The buzz about XPS has unfortunately faded away during the last year, probably due to the discussions about the Open Xml formats. XPS is still here and will eventually submitted to ISO and proposed as a standard.
Windows 7 has of course support for XPS. When you install Windows 7 (note build 6801) you get the Microsoft XPS Document Writer printer which is used to print anything into an XPS document.
So you can create your XPS documents from any application with printer support. In combination with the updated Wordpad application in Windows 7 that supports both ODF and the Open Xml formats (post build 6801) you have a great interoperability experience.
Now that you have created an XPS document you of course need to read them. On previous versions of Windows you needed to install a separate application, XPS Viewer EP, to get a good viewer experience but Windows 7 contains an XPS Viewer out of the box.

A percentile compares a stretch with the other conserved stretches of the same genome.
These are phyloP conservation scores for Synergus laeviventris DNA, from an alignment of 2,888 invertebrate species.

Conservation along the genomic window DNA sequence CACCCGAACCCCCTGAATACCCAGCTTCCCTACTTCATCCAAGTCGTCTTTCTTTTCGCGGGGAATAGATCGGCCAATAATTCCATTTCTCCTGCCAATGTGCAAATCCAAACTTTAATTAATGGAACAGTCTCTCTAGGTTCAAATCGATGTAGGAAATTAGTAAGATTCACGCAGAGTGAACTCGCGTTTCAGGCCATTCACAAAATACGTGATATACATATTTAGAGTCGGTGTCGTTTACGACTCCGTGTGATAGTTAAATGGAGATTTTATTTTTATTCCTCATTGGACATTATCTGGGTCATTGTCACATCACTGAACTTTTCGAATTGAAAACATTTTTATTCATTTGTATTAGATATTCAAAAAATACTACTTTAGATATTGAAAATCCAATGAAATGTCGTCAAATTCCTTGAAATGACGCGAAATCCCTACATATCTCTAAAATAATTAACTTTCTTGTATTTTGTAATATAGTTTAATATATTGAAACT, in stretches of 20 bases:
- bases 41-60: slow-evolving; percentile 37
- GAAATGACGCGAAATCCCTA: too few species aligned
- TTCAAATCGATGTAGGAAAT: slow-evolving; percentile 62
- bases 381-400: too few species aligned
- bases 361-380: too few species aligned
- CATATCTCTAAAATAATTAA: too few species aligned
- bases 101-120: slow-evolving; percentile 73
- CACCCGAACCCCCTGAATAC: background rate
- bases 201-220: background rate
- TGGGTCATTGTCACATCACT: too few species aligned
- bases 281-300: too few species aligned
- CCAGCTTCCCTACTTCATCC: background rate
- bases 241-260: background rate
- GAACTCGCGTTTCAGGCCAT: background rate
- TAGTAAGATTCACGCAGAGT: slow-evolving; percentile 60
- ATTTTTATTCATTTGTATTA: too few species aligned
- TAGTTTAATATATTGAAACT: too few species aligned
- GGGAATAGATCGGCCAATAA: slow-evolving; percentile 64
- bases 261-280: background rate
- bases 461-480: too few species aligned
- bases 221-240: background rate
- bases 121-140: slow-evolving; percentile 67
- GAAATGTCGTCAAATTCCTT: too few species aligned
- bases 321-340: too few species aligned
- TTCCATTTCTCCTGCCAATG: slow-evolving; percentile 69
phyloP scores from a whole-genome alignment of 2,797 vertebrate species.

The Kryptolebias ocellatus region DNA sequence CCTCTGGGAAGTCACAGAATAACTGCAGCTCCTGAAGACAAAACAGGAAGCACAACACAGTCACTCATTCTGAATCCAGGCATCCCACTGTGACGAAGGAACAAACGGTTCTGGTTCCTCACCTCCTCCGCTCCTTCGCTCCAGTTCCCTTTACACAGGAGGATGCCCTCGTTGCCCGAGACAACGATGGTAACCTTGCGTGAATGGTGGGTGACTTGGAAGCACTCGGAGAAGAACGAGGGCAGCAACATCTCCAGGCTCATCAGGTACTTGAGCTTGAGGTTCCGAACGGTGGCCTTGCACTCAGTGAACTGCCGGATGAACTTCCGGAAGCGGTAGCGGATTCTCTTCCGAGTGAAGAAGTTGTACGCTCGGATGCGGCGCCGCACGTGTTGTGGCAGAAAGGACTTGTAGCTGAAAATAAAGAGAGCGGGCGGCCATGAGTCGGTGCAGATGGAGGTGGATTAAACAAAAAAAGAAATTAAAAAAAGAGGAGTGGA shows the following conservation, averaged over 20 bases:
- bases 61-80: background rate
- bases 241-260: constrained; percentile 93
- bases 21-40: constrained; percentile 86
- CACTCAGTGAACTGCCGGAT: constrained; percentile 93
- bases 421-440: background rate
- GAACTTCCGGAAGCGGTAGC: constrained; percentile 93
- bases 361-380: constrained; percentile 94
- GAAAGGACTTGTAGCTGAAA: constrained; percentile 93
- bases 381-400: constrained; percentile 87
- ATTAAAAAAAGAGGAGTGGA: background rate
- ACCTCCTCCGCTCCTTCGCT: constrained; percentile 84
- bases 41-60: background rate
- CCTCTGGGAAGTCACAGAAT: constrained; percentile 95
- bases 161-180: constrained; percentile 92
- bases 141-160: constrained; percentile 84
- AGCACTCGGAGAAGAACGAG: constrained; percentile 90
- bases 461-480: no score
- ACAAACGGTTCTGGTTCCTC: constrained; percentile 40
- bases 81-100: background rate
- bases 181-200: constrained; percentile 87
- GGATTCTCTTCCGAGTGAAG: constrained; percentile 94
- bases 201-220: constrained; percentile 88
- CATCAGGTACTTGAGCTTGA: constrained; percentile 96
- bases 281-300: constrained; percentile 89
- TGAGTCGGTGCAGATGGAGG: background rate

The viewer is basically the same viewer that can be downloaded for previous Windows versions (it is in fact the same viewer and .exe file) but has a much more Windows Vista/7 like interface.
It’s hard to say what the features will be like in the final version but this version has support for signing documents (only available if you opened an XPS using Internet Explorer on Vista) and managing your accounts. Can’t try it out fully since I have trouble creating my signing accounts.
To sum it up; with Windows 7 you have a complete solution to read, create and sign your XPS documents.